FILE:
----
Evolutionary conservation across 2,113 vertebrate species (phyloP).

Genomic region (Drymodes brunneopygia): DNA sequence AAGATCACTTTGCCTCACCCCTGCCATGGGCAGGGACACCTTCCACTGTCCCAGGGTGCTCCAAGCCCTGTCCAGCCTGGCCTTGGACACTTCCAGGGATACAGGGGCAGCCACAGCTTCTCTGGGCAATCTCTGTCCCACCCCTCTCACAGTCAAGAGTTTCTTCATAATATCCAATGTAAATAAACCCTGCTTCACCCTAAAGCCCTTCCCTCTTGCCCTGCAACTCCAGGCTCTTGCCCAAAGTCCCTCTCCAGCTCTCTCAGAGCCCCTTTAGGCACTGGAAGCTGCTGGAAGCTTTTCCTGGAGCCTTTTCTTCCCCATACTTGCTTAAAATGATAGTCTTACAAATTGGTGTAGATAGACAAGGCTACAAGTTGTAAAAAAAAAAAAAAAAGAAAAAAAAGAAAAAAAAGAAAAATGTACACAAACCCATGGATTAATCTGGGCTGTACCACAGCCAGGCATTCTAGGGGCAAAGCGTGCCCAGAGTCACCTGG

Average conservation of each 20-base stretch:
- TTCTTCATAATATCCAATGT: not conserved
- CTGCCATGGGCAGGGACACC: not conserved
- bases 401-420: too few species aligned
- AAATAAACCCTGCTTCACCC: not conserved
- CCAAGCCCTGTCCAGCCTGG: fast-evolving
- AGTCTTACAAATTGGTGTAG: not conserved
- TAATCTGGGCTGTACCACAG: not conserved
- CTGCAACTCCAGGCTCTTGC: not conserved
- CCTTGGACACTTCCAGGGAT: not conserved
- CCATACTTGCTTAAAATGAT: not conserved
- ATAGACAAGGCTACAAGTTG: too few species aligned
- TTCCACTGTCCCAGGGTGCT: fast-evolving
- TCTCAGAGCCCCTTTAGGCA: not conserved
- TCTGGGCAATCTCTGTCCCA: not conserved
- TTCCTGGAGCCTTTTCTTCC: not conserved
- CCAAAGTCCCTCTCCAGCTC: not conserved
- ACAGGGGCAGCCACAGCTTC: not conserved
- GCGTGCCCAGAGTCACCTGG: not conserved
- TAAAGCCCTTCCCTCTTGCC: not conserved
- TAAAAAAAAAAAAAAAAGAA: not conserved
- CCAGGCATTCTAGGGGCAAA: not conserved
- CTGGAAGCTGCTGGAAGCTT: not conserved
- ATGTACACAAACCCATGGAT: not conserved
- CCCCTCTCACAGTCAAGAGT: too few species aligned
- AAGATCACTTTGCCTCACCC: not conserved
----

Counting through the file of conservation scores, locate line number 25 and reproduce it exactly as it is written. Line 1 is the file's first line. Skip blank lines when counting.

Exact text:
- CTGGAAGCTGCTGGAAGCTT: not conserved